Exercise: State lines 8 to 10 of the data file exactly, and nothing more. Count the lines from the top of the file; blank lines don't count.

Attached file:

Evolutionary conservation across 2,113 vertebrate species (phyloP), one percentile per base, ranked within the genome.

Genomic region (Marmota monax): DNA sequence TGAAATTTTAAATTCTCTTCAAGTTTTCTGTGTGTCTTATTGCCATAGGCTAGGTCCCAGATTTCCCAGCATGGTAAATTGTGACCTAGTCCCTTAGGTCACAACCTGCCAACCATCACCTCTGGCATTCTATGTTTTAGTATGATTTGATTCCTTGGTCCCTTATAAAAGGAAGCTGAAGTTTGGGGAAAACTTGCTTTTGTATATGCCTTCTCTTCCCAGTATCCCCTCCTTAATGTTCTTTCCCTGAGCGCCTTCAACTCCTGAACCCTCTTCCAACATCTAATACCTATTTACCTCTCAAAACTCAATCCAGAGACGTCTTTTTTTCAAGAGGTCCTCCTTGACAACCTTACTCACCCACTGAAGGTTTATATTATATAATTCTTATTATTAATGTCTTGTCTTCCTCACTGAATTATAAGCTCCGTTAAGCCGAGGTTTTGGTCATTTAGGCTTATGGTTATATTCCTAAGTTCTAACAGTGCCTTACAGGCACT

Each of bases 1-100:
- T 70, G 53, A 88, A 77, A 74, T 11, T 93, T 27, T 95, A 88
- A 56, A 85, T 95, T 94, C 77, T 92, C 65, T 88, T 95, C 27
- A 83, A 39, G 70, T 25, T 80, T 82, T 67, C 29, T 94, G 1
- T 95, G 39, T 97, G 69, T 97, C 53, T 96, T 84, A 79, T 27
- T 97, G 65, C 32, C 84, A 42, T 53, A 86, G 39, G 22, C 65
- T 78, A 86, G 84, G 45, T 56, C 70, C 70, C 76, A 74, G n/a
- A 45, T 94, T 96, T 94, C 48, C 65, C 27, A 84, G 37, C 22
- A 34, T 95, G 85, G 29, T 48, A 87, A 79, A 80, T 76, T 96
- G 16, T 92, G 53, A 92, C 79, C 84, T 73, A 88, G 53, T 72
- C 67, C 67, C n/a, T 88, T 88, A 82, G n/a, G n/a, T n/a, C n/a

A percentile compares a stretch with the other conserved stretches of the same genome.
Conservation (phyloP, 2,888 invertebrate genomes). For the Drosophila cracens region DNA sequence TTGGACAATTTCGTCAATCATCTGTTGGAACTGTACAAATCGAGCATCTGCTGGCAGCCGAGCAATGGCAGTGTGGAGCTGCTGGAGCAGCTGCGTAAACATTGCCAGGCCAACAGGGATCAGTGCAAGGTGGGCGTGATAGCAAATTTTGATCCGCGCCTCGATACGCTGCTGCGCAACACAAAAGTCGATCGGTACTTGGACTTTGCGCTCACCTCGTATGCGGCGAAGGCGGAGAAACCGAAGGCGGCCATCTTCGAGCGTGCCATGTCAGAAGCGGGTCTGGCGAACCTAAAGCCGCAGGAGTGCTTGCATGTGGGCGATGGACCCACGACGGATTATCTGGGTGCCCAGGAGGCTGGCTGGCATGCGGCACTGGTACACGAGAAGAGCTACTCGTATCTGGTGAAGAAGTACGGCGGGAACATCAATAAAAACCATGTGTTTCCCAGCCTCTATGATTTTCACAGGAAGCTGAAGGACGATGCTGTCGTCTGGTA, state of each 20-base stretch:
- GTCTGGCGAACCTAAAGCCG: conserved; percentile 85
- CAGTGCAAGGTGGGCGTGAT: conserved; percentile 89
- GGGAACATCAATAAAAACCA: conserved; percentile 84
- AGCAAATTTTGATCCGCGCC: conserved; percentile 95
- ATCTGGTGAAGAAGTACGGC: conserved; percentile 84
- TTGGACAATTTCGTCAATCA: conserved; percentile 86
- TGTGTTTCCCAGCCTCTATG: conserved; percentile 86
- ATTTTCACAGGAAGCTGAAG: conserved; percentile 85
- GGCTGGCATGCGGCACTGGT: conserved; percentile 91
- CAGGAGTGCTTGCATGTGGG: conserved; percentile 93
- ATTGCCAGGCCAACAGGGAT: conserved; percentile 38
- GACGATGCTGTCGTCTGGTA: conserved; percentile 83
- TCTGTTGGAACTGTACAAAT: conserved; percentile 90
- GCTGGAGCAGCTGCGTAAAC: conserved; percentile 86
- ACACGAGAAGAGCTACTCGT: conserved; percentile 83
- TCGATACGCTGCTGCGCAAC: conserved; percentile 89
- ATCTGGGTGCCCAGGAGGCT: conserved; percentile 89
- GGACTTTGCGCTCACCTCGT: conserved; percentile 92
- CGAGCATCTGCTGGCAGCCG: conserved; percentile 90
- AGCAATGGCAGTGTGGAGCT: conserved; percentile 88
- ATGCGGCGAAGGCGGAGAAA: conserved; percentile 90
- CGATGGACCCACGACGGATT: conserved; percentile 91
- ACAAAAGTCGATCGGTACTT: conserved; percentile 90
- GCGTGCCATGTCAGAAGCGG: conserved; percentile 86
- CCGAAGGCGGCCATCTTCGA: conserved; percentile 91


- T 97, G 65, C 32, C 84, A 42, T 53, A 86, G 39, G 22, C 65
- T 78, A 86, G 84, G 45, T 56, C 70, C 70, C 76, A 74, G n/a
- A 45, T 94, T 96, T 94, C 48, C 65, C 27, A 84, G 37, C 22